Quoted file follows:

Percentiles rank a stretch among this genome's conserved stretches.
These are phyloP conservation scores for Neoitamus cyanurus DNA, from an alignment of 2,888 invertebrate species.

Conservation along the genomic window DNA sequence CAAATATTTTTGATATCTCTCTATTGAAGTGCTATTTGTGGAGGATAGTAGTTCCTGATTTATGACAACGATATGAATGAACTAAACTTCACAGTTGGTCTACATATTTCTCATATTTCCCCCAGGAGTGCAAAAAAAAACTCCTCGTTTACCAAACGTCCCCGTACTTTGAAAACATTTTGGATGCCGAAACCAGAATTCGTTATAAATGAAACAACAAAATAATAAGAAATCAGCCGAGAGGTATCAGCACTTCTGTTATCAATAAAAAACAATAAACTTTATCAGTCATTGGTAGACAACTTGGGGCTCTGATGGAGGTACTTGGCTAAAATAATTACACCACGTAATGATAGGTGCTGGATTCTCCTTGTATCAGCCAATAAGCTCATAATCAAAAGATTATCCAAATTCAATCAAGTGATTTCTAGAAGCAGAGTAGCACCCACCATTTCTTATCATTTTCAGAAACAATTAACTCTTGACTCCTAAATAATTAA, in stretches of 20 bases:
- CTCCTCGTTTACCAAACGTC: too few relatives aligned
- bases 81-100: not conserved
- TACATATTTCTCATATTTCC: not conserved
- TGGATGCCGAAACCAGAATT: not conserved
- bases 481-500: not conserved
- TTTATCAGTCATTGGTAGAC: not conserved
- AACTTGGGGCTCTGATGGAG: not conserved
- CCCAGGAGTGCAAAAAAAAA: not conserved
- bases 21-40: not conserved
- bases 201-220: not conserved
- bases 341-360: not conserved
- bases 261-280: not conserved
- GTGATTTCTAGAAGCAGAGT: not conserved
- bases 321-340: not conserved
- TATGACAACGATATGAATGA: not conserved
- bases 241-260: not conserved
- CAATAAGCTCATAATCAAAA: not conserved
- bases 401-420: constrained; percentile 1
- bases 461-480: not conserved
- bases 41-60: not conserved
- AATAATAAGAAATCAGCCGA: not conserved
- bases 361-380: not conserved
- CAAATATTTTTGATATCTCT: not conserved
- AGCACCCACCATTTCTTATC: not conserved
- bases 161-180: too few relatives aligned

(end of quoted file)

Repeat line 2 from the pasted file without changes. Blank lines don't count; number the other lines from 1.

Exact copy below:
These are phyloP conservation scores for Neoitamus cyanurus DNA, from an alignment of 2,888 invertebrate species.